Is WhatsApp the latest to fall prey to Chinese government's censorship?
In recent weeks, the Chinese government has been clamping down on the internet and internet-based services, and the latest casualty seems to be WhatsApp. While the Chinese government hasn't officially come out and said whether it is blocking the messaging app or not, Chinese WhatsApp users are facing trouble using the app to send texts, photos, videos, etc.
Unsurprisingly, this comes just as the 19th Party Congress - a meeting in which top national leadership positions are decided - is around the corner. In the run up to this meeting – which happens every five years – there is generally a tightening of control over the internet. In addition to WhatsApp, sites that host popular foreign television shows have been forced to take videos down, and even the tools that were being used to bypass the censors have been full of disruptions.
Even the death of Nobel laureate Chinese dissident Liu Xiaobo highlighted this, with social media posts, group chats, and even private messages about his death being blocked.
WeChat over WhatsApp?
In a recent report on internet censorship, Freedom House, a free speech advocacy group had said that WhatsApp was blocked in 12 countries, far more than any other messaging app. Facebook has increasingly faced troubles breaking into the most-populous country. The world's largest social network, Facebook, was blocked back in 2009 after ethnic unrest in Western China. Next up was its popular photo sharing social network Instagram that was banned in 2014 following protests in Hong Kong. And now, in 2017, WhatsApp looks set to go the same way.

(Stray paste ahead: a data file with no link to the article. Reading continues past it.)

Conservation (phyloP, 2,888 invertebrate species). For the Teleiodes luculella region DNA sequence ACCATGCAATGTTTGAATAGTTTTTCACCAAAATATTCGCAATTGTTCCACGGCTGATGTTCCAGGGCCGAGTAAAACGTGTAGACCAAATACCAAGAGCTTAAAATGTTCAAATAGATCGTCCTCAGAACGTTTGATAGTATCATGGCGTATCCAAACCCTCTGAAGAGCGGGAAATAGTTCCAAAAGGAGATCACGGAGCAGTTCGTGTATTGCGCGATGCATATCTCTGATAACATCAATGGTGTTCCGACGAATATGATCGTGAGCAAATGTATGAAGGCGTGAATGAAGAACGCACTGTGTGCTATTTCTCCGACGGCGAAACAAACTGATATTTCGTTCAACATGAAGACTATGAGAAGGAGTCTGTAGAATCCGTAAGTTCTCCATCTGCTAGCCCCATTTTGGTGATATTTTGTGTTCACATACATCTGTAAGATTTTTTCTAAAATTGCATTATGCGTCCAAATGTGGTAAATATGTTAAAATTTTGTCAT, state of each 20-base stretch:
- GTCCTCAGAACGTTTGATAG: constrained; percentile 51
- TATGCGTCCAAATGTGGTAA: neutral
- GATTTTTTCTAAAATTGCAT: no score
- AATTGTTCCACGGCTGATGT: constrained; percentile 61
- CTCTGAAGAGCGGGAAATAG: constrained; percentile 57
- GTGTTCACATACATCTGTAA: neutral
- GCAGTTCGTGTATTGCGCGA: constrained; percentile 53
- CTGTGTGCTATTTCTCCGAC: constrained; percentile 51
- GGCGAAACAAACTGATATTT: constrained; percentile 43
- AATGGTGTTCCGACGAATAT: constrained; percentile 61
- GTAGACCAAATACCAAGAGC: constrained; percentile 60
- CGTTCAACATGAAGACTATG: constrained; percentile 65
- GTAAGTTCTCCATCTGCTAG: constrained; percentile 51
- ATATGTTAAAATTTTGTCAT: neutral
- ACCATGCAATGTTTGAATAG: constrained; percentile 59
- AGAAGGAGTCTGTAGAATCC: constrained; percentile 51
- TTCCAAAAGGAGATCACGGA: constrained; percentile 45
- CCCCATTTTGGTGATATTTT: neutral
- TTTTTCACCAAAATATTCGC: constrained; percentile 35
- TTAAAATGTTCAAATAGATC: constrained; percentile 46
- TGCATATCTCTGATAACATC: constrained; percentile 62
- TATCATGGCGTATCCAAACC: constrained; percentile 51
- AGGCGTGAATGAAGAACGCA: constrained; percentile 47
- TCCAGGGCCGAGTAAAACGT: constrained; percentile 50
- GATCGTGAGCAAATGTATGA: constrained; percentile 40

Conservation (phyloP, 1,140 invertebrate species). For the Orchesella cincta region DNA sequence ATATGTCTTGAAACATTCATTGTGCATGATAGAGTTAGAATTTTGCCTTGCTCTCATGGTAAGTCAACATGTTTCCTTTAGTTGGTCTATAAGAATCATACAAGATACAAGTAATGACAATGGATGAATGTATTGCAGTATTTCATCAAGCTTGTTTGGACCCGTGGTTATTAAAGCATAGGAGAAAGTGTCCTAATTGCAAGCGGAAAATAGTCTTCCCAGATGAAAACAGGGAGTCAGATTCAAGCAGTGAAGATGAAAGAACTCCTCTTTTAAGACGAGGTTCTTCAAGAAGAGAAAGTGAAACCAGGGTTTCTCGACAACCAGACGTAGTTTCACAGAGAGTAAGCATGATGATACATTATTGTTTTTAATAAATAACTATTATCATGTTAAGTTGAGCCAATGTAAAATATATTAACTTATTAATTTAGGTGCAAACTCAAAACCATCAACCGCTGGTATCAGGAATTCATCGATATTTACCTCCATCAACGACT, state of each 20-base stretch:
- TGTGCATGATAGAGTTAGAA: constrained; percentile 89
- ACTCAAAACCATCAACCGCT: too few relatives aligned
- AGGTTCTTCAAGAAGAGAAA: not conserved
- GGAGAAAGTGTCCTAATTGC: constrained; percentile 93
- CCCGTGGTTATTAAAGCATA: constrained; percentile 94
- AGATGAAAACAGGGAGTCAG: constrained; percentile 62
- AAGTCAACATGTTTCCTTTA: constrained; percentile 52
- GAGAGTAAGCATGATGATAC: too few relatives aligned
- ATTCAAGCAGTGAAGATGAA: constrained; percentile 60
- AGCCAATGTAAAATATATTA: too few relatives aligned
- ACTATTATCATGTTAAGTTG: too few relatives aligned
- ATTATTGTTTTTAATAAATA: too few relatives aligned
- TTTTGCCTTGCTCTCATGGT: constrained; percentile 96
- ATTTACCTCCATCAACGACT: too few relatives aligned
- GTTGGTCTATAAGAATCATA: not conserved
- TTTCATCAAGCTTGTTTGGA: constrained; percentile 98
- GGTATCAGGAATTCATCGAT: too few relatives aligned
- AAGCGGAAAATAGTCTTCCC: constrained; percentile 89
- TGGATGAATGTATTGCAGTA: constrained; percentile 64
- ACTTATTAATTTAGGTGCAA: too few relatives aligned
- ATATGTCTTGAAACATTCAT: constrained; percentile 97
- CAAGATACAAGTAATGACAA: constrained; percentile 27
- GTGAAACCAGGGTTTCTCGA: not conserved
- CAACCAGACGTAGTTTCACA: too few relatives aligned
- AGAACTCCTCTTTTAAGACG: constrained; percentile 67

In fact, in recent months, many VPNs had been removed from app stores or completely shut down, eliminating ways to bypass censors. All of this shows a desire by the Chinese government to have total control over how the internet is used in the country.
At the moment in China, homegrown messaging service WeChat is far more popular than the American messaging app WhatsApp. WeChat boasts of over 900 million users, far more than WhatsApp. In recent times though, the tide was turning. Chinese citizens, like many others across the world, were increasingly becoming worried about their privacy. Hence, a marked shift towards WhatsApp and its end-to-end encryption, and away from WeChat which routinely monitors conversations.
Seeing this as a possible means to escape government scrutiny, the Chienese government seems to have moved to curb WhatsApp. Telegram, which was popular with human right lawyers in the country, was also banned.
WhatsApp isn't alone
WhatsApp isn't the only app or website that has been banned in China. In fact, there is a treasure trove of websites and apps that do not work courtesy of the Great Firewall of China - the system developed by the Chinese Ministry of Public Security. This was developed to control those website deemed 'dangerous' to Chinese citizens.
Some of these websites and apps are: Facebook, Twitter, Instagram, Pinterest, Tumblr, Snapchat, Picasa, WordPress.com, Blogspot, Blogger, Flickr, SoundCloud, Google, Google Play, The New York Times, Finacial Times, The Wall Street Journal, The Economist Bloomberg, Reuters, Netflix, Youtube, Vimeo, Google News, Daily Motion, many pages of Wikipedia, Wikileaks.